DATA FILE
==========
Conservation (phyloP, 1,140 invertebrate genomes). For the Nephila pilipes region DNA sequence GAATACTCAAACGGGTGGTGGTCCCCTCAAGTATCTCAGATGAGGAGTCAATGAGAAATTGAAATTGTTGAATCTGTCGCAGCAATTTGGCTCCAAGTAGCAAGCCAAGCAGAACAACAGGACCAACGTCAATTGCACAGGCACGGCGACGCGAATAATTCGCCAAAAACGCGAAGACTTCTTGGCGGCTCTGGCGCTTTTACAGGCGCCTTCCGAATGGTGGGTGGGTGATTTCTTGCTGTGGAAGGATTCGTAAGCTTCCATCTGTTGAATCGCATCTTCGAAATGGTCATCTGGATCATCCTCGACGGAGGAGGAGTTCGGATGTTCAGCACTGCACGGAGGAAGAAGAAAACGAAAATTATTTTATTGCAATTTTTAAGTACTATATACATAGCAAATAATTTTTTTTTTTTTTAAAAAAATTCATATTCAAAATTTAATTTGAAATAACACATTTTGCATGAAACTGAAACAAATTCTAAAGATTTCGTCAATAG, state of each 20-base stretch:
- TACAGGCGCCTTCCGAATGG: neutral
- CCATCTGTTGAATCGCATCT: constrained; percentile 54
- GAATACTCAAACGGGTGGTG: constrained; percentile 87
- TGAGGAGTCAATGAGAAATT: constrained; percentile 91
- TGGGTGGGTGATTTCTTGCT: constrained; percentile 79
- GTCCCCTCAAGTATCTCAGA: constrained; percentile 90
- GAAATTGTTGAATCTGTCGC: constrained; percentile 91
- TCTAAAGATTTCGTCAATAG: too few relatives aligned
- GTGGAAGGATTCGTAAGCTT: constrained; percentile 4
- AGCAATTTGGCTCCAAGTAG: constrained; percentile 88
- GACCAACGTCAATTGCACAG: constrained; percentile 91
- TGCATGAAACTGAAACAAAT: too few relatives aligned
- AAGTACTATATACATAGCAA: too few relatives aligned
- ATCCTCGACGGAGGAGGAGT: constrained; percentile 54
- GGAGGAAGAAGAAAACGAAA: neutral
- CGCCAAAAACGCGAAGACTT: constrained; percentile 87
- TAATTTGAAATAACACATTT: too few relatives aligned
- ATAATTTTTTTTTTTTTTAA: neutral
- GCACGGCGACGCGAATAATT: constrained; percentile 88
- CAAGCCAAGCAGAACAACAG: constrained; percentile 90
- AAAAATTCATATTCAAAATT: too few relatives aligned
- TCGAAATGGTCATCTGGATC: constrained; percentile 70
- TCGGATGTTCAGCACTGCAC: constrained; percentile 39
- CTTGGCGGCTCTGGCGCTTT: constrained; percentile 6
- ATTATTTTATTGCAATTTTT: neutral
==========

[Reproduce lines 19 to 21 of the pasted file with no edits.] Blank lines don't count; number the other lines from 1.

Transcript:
- ATAATTTTTTTTTTTTTTAA: neutral
- GCACGGCGACGCGAATAATT: constrained; percentile 88
- CAAGCCAAGCAGAACAACAG: constrained; percentile 90